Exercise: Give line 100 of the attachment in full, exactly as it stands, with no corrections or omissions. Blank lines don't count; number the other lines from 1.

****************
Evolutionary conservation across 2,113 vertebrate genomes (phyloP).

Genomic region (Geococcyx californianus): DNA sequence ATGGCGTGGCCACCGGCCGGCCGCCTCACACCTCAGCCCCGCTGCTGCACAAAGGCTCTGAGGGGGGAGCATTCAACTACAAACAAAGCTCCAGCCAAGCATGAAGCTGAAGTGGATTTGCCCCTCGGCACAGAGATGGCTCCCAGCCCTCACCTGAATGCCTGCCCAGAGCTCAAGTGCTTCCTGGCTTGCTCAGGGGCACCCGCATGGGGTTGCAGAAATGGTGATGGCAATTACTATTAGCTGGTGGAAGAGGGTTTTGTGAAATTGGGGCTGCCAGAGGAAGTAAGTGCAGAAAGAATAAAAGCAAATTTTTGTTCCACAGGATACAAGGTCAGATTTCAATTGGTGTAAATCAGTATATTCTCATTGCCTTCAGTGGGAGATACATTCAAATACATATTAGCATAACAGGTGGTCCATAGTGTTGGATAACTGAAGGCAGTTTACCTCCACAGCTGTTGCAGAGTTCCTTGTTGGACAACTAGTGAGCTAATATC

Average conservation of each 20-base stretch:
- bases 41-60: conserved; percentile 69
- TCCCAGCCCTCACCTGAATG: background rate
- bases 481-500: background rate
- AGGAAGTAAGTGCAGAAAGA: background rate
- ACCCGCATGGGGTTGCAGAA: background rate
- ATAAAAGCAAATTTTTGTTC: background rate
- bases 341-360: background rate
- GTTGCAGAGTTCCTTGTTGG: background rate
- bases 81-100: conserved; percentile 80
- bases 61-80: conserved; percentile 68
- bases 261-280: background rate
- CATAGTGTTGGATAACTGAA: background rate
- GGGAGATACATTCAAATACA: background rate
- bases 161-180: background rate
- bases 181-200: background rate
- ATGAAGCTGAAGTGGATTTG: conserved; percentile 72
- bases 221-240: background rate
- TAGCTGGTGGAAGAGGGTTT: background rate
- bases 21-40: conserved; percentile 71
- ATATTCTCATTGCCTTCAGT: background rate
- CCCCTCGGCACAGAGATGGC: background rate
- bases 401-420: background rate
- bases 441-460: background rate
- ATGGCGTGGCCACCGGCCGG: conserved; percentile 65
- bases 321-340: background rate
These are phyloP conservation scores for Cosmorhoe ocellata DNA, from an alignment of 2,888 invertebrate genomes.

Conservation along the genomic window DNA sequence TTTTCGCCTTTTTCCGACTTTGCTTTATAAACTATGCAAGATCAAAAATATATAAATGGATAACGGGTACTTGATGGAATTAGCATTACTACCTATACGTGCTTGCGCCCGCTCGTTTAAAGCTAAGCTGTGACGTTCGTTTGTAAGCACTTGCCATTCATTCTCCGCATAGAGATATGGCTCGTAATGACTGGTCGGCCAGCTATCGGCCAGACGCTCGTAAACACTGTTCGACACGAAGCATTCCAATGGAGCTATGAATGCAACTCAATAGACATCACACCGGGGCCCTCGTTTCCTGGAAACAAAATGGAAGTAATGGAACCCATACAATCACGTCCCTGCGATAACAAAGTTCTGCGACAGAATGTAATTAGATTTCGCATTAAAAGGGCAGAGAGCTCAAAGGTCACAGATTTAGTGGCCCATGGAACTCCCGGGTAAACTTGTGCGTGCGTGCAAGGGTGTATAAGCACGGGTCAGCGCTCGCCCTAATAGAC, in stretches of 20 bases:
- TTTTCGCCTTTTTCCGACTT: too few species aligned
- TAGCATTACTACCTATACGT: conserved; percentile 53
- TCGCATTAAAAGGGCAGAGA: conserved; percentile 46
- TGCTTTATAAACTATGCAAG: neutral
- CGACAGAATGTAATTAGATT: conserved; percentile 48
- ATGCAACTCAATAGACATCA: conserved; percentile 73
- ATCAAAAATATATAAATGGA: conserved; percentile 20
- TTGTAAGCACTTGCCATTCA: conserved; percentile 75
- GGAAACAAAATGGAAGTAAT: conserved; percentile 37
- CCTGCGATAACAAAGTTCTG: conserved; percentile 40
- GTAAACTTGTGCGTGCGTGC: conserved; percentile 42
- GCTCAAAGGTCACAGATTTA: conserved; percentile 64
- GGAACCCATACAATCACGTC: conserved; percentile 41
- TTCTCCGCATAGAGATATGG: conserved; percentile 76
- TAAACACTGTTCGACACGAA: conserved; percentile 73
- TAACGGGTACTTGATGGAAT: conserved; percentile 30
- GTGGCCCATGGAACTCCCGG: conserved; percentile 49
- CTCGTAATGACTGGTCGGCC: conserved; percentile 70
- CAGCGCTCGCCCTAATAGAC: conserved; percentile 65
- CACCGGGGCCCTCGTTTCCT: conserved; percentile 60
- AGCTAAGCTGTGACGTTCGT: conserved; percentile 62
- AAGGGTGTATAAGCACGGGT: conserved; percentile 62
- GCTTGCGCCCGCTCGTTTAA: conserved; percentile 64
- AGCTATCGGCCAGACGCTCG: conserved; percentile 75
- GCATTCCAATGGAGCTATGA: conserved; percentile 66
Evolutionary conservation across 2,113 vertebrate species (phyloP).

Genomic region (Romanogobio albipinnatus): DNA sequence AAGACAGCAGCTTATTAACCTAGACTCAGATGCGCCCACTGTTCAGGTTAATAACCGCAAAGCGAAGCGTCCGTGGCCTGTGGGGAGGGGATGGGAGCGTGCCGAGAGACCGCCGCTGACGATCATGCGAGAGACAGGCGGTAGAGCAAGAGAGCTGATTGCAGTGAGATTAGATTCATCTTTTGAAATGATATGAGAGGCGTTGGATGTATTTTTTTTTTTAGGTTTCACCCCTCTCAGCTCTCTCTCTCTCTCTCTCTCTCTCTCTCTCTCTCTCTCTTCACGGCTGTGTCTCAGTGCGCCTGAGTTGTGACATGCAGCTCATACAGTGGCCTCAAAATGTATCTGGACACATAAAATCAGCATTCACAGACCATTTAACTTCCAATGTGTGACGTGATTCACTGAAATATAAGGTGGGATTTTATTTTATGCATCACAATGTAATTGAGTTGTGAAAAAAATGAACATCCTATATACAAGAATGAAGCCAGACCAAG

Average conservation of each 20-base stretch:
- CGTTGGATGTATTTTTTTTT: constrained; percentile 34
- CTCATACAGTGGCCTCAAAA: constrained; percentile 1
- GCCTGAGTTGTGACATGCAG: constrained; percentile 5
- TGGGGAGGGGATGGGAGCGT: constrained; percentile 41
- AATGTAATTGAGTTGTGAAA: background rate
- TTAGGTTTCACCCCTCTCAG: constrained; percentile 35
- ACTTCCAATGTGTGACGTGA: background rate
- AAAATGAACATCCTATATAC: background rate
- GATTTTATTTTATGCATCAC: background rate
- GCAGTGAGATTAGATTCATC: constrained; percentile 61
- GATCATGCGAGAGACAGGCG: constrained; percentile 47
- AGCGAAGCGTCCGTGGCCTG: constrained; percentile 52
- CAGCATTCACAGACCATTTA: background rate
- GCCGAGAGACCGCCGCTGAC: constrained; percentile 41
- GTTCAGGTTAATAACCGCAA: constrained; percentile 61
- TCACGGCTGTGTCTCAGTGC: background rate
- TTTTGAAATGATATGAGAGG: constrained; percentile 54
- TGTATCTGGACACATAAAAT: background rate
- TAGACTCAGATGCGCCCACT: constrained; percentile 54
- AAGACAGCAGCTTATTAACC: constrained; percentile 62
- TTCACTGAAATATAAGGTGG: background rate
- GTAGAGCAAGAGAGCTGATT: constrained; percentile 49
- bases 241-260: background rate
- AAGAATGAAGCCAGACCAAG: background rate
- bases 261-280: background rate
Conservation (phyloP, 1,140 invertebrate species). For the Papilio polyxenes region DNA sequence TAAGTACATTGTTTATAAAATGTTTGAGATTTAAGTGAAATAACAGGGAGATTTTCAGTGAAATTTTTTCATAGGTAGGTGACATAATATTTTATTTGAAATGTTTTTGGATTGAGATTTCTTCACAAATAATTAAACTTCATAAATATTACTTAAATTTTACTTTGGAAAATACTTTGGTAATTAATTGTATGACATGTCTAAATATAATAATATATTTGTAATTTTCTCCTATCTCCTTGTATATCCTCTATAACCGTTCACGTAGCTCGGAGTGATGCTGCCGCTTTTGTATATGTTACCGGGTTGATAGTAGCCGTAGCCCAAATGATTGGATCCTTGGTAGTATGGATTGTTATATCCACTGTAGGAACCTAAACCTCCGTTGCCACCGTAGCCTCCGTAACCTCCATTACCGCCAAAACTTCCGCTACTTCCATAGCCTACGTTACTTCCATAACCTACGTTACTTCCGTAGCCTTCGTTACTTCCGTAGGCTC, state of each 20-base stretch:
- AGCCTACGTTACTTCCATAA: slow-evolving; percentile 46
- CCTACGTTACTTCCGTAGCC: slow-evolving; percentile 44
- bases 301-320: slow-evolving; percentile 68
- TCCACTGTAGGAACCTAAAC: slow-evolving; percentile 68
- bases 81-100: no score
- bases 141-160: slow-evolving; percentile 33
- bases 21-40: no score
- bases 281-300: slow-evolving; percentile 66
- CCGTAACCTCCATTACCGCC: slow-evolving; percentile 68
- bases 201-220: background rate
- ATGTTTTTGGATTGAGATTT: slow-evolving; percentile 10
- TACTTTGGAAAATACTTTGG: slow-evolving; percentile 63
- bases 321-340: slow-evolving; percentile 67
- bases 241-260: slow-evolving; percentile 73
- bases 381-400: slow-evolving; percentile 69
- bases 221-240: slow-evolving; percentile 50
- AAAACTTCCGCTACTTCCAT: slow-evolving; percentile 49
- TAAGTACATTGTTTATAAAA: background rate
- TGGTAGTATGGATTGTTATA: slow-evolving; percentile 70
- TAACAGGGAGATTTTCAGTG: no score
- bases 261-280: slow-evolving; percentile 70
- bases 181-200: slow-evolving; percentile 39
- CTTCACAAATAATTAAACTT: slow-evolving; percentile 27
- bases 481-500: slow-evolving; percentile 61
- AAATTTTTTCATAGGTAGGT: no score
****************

- bases 221-240: slow-evolving; percentile 50